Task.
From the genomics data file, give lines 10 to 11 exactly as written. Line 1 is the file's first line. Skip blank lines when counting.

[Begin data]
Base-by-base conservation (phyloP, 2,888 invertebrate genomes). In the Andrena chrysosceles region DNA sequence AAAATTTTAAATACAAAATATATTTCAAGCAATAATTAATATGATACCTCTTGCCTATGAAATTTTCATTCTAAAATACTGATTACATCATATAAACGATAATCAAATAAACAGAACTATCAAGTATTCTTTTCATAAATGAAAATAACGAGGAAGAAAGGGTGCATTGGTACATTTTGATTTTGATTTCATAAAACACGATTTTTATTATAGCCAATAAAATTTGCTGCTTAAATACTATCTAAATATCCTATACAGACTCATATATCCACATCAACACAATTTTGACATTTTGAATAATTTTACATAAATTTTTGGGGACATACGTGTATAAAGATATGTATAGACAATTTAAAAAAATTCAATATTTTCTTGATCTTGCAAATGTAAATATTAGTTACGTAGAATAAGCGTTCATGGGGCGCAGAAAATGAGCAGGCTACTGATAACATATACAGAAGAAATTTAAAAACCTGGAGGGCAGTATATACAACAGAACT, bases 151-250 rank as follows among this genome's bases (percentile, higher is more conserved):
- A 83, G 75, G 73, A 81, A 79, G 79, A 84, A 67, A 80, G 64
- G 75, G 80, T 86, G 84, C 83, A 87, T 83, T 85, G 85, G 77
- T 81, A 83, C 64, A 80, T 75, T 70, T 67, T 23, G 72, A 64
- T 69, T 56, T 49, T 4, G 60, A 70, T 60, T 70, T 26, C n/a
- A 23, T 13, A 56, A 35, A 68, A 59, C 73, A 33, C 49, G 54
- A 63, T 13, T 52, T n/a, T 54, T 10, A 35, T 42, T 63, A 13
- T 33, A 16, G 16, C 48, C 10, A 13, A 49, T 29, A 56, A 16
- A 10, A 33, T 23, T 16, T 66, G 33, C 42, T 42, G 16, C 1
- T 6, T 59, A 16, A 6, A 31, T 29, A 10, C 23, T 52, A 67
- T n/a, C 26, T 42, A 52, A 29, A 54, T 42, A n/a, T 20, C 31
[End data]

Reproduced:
- T 6, T 59, A 16, A 6, A 31, T 29, A 10, C 23, T 52, A 67
- T n/a, C 26, T 42, A 52, A 29, A 54, T 42, A n/a, T 20, C 31